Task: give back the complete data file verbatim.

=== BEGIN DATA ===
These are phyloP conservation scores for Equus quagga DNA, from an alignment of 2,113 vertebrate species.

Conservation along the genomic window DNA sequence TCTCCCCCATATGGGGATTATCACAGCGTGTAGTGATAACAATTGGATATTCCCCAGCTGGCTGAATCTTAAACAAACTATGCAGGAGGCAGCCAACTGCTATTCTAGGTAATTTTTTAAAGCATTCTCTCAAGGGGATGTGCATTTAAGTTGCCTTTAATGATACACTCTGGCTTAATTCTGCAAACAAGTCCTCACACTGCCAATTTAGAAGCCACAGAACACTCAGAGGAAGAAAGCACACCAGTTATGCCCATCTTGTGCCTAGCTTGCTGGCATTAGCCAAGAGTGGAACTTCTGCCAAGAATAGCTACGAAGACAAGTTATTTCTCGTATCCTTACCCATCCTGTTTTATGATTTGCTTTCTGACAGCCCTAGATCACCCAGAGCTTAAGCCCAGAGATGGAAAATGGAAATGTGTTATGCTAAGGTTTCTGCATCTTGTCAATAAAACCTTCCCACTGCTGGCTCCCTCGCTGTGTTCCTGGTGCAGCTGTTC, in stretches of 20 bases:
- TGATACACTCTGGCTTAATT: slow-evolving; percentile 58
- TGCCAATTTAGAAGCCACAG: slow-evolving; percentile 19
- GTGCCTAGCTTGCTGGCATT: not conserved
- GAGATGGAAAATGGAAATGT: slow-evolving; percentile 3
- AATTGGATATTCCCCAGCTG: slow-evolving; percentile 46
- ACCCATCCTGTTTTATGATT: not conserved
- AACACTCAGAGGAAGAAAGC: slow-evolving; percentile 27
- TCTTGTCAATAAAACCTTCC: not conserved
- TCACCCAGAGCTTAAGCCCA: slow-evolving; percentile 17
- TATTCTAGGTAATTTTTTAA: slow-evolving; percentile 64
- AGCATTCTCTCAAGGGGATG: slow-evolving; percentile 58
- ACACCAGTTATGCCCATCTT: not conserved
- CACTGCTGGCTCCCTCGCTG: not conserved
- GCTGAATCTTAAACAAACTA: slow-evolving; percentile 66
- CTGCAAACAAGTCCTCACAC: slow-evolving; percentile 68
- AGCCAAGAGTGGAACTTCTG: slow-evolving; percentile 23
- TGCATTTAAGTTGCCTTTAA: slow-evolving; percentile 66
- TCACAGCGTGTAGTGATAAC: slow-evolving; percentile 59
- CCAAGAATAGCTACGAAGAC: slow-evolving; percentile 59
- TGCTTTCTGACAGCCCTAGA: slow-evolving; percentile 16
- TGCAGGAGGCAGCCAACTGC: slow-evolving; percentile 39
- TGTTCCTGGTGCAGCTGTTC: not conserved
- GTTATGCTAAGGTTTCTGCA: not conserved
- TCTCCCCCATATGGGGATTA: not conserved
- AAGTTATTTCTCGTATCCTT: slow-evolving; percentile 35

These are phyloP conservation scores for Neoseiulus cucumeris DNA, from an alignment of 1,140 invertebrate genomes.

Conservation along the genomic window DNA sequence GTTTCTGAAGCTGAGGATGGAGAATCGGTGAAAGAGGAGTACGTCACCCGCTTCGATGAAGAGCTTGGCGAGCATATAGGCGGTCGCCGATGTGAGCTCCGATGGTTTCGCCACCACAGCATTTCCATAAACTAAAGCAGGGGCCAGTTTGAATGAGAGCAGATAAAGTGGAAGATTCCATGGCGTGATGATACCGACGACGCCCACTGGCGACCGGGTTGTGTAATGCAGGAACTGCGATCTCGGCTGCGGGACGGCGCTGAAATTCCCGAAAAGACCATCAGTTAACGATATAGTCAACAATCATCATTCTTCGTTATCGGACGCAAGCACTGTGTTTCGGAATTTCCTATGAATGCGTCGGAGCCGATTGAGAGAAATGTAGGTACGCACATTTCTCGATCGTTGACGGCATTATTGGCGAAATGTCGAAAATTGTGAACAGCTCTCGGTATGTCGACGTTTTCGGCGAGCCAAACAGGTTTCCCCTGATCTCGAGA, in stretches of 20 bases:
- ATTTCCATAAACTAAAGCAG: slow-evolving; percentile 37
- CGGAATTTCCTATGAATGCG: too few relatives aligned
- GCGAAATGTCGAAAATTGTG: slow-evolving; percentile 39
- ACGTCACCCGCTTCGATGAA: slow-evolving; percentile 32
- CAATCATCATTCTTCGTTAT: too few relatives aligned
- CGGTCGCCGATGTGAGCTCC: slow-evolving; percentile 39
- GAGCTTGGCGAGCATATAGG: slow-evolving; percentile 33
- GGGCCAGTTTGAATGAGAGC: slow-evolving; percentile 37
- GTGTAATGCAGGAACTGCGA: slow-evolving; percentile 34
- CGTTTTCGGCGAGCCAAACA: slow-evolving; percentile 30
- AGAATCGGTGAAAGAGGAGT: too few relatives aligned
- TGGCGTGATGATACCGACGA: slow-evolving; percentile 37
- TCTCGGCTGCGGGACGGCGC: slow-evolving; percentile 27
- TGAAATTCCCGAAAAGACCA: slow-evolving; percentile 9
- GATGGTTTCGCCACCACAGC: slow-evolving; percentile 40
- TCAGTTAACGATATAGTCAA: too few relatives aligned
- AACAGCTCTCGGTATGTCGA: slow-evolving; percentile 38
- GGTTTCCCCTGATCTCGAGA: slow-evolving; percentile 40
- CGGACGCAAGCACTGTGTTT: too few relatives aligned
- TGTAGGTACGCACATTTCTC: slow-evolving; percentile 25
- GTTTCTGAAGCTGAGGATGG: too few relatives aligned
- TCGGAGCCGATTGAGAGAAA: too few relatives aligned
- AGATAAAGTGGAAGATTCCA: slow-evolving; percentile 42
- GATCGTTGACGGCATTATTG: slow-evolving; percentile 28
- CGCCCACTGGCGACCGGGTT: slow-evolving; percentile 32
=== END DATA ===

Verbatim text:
These are phyloP conservation scores for Equus quagga DNA, from an alignment of 2,113 vertebrate species.

Conservation along the genomic window DNA sequence TCTCCCCCATATGGGGATTATCACAGCGTGTAGTGATAACAATTGGATATTCCCCAGCTGGCTGAATCTTAAACAAACTATGCAGGAGGCAGCCAACTGCTATTCTAGGTAATTTTTTAAAGCATTCTCTCAAGGGGATGTGCATTTAAGTTGCCTTTAATGATACACTCTGGCTTAATTCTGCAAACAAGTCCTCACACTGCCAATTTAGAAGCCACAGAACACTCAGAGGAAGAAAGCACACCAGTTATGCCCATCTTGTGCCTAGCTTGCTGGCATTAGCCAAGAGTGGAACTTCTGCCAAGAATAGCTACGAAGACAAGTTATTTCTCGTATCCTTACCCATCCTGTTTTATGATTTGCTTTCTGACAGCCCTAGATCACCCAGAGCTTAAGCCCAGAGATGGAAAATGGAAATGTGTTATGCTAAGGTTTCTGCATCTTGTCAATAAAACCTTCCCACTGCTGGCTCCCTCGCTGTGTTCCTGGTGCAGCTGTTC, in stretches of 20 bases:
- TGATACACTCTGGCTTAATT: slow-evolving; percentile 58
- TGCCAATTTAGAAGCCACAG: slow-evolving; percentile 19
- GTGCCTAGCTTGCTGGCATT: not conserved
- GAGATGGAAAATGGAAATGT: slow-evolving; percentile 3
- AATTGGATATTCCCCAGCTG: slow-evolving; percentile 46
- ACCCATCCTGTTTTATGATT: not conserved
- AACACTCAGAGGAAGAAAGC: slow-evolving; percentile 27
- TCTTGTCAATAAAACCTTCC: not conserved
- TCACCCAGAGCTTAAGCCCA: slow-evolving; percentile 17
- TATTCTAGGTAATTTTTTAA: slow-evolving; percentile 64
- AGCATTCTCTCAAGGGGATG: slow-evolving; percentile 58
- ACACCAGTTATGCCCATCTT: not conserved
- CACTGCTGGCTCCCTCGCTG: not conserved
- GCTGAATCTTAAACAAACTA: slow-evolving; percentile 66
- CTGCAAACAAGTCCTCACAC: slow-evolving; percentile 68
- AGCCAAGAGTGGAACTTCTG: slow-evolving; percentile 23
- TGCATTTAAGTTGCCTTTAA: slow-evolving; percentile 66
- TCACAGCGTGTAGTGATAAC: slow-evolving; percentile 59
- CCAAGAATAGCTACGAAGAC: slow-evolving; percentile 59
- TGCTTTCTGACAGCCCTAGA: slow-evolving; percentile 16
- TGCAGGAGGCAGCCAACTGC: slow-evolving; percentile 39
- TGTTCCTGGTGCAGCTGTTC: not conserved
- GTTATGCTAAGGTTTCTGCA: not conserved
- TCTCCCCCATATGGGGATTA: not conserved
- AAGTTATTTCTCGTATCCTT: slow-evolving; percentile 35

These are phyloP conservation scores for Neoseiulus cucumeris DNA, from an alignment of 1,140 invertebrate genomes.

Conservation along the genomic window DNA sequence GTTTCTGAAGCTGAGGATGGAGAATCGGTGAAAGAGGAGTACGTCACCCGCTTCGATGAAGAGCTTGGCGAGCATATAGGCGGTCGCCGATGTGAGCTCCGATGGTTTCGCCACCACAGCATTTCCATAAACTAAAGCAGGGGCCAGTTTGAATGAGAGCAGATAAAGTGGAAGATTCCATGGCGTGATGATACCGACGACGCCCACTGGCGACCGGGTTGTGTAATGCAGGAACTGCGATCTCGGCTGCGGGACGGCGCTGAAATTCCCGAAAAGACCATCAGTTAACGATATAGTCAACAATCATCATTCTTCGTTATCGGACGCAAGCACTGTGTTTCGGAATTTCCTATGAATGCGTCGGAGCCGATTGAGAGAAATGTAGGTACGCACATTTCTCGATCGTTGACGGCATTATTGGCGAAATGTCGAAAATTGTGAACAGCTCTCGGTATGTCGACGTTTTCGGCGAGCCAAACAGGTTTCCCCTGATCTCGAGA, in stretches of 20 bases:
- ATTTCCATAAACTAAAGCAG: slow-evolving; percentile 37
- CGGAATTTCCTATGAATGCG: too few relatives aligned
- GCGAAATGTCGAAAATTGTG: slow-evolving; percentile 39
- ACGTCACCCGCTTCGATGAA: slow-evolving; percentile 32
- CAATCATCATTCTTCGTTAT: too few relatives aligned
- CGGTCGCCGATGTGAGCTCC: slow-evolving; percentile 39
- GAGCTTGGCGAGCATATAGG: slow-evolving; percentile 33
- GGGCCAGTTTGAATGAGAGC: slow-evolving; percentile 37
- GTGTAATGCAGGAACTGCGA: slow-evolving; percentile 34
- CGTTTTCGGCGAGCCAAACA: slow-evolving; percentile 30
- AGAATCGGTGAAAGAGGAGT: too few relatives aligned
- TGGCGTGATGATACCGACGA: slow-evolving; percentile 37
- TCTCGGCTGCGGGACGGCGC: slow-evolving; percentile 27
- TGAAATTCCCGAAAAGACCA: slow-evolving; percentile 9
- GATGGTTTCGCCACCACAGC: slow-evolving; percentile 40
- TCAGTTAACGATATAGTCAA: too few relatives aligned
- AACAGCTCTCGGTATGTCGA: slow-evolving; percentile 38
- GGTTTCCCCTGATCTCGAGA: slow-evolving; percentile 40
- CGGACGCAAGCACTGTGTTT: too few relatives aligned
- TGTAGGTACGCACATTTCTC: slow-evolving; percentile 25
- GTTTCTGAAGCTGAGGATGG: too few relatives aligned
- TCGGAGCCGATTGAGAGAAA: too few relatives aligned
- AGATAAAGTGGAAGATTCCA: slow-evolving; percentile 42
- GATCGTTGACGGCATTATTG: slow-evolving; percentile 28
- CGCCCACTGGCGACCGGGTT: slow-evolving; percentile 32